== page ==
A guide to safe premises management: choosing the right equipment for working at height

premises management
A guide to safe premises management: choosing the right equipment for working at height

It is not always cost-effective, or necessary, to call in trades people to carry out routine maintenance jobs around a business premises. However, some premises management tasks require you to work at height and this introduces an additional hazard to your workplace.

Risks associated with routine premises management

Some of the routine jobs that may require you to work at height could include:

  • Erecting and maintaining signage
  • Routine maintenance tasks such as clearing out gutters
  • Replacing light bulbs in ceiling lights
  • Organising high level shelving

All of these can be carried out efficiently and safely by business owners and employees if the task is carefully managed. Ladders are a sensible and practical option for low-risk, short duration tasks but if they are not used correctly they present a hazard to you and everyone around you!

Working safely at a height using ladders

Start by carefully assessing the premises management task by thinking about where it will take place and who will do it. Does it involve tools? Does it require more than one person? It is only safe to use a ladder where the ground/floor surface is suitable and where the risks of it being kicked, knocked or struck by a vehicle have been considered.

Choosing and using a ladder

There are a large number of ladders to choose from but it is essential to choose the right equipment for each job.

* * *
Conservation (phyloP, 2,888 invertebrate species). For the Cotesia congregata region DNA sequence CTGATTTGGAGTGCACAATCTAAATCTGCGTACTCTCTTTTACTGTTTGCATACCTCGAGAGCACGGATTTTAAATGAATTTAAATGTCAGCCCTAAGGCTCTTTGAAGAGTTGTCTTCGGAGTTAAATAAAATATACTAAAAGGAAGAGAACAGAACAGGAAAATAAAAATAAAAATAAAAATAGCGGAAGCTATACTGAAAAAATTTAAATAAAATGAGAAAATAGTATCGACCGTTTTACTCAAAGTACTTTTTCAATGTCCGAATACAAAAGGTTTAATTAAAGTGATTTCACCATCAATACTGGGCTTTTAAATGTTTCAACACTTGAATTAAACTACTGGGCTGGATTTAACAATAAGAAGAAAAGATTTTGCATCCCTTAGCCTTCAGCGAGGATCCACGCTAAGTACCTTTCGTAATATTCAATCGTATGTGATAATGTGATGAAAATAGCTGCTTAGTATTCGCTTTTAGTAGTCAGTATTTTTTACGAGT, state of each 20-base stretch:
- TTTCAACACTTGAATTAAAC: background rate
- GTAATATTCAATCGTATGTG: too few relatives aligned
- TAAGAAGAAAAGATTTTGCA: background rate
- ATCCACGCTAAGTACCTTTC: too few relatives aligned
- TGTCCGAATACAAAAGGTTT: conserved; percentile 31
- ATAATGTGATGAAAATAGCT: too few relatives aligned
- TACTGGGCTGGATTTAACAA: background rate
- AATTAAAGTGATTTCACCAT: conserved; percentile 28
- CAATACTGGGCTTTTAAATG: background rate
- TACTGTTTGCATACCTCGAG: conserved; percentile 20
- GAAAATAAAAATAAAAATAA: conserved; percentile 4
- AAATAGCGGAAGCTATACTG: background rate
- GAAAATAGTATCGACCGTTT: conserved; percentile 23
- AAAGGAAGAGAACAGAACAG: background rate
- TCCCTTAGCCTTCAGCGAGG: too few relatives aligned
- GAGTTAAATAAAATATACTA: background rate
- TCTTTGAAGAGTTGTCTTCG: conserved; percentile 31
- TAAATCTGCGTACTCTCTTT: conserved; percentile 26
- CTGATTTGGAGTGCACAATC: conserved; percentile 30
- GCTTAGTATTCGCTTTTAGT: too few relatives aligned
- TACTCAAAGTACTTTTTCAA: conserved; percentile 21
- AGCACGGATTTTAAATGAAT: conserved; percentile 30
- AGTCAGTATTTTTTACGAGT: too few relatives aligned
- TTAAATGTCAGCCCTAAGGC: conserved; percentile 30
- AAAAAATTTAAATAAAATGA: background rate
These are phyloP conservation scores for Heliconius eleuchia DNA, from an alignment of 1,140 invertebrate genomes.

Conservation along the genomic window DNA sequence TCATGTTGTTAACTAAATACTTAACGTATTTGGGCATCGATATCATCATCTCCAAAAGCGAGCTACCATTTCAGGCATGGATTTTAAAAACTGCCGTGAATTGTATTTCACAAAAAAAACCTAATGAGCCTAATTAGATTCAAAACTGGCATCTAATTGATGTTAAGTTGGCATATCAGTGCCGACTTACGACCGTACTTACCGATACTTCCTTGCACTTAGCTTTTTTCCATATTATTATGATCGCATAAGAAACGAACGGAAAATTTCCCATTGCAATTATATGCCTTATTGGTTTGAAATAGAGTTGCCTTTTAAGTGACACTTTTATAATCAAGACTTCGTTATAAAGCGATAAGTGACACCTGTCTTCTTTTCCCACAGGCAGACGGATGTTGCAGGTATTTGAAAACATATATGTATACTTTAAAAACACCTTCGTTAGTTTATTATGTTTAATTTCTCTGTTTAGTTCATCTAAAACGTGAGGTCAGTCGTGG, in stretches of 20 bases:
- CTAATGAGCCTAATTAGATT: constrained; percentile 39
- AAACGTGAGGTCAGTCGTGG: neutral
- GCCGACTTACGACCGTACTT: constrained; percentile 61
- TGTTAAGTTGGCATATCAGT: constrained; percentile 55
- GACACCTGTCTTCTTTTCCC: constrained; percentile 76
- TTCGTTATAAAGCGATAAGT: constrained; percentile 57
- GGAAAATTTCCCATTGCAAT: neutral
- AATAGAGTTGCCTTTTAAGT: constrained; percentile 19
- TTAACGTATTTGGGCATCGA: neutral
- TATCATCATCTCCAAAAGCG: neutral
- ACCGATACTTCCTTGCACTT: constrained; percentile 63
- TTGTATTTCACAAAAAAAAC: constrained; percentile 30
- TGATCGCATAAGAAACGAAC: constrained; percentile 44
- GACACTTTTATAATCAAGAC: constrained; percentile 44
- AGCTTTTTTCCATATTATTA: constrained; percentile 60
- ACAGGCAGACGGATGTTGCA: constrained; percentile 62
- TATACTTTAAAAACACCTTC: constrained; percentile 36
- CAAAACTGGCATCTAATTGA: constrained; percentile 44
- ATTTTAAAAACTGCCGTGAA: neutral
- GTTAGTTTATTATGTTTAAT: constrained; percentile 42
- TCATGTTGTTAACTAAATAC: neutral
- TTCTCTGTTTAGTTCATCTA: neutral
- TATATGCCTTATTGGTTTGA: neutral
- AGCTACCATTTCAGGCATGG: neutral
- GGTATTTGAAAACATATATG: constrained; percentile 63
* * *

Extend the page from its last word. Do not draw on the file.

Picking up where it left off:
• Use steps for low-level jobs: For lower level tasks an aluminium platform steps or a steel kick step may be the most appropriate. Both of these products are compact, easy to store and have non-slip platforms as an additional safety feature.
  • For mid-level jobs a step ladder is best: If the job is at a higher level, it may be necessary to use a step ladder. However, step ladders are not suitable for lower work or very high work. You must be able to complete the task comfortably and without overreaching up, down or sideways. As a rough guide, it is generally accepted that the highest standing level is four rungs down from the top. Some aluminium step ladders have additional safety features such as a safety rail with bucket hook which makes working at a height easier and safer.
  • Combination ladders are essential for working at a high level: For the higher level tasks it is likely that you will need a combination ladder. These ladders are frequently used for outdoor tasks as they can be used on uneven ground and are weather-proof and durable.

Before any work at a height is attempted some ‘pre-use’ checks of your steps, step ladders and ladders should be carried out. The checks should include all parts including the rungs, locking mechanism and steps or treads. A ladder that is in any way twisted, dented, cracked, or loose is no longer a safe piece of equipment. Employee training should address this along with appropriate placement and correct use of the ladder or steps. These simple procedures can ensure the safety of yourself, employees and members of the public.

We can help with your choice of ladder. At Office Furniture Online we provide an extensive range of steps and ladders and can supply you with the safest equipment for every job.

John

Head of cool things at Office Furniture
Bit of this, bit of that but love cats.

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Author: John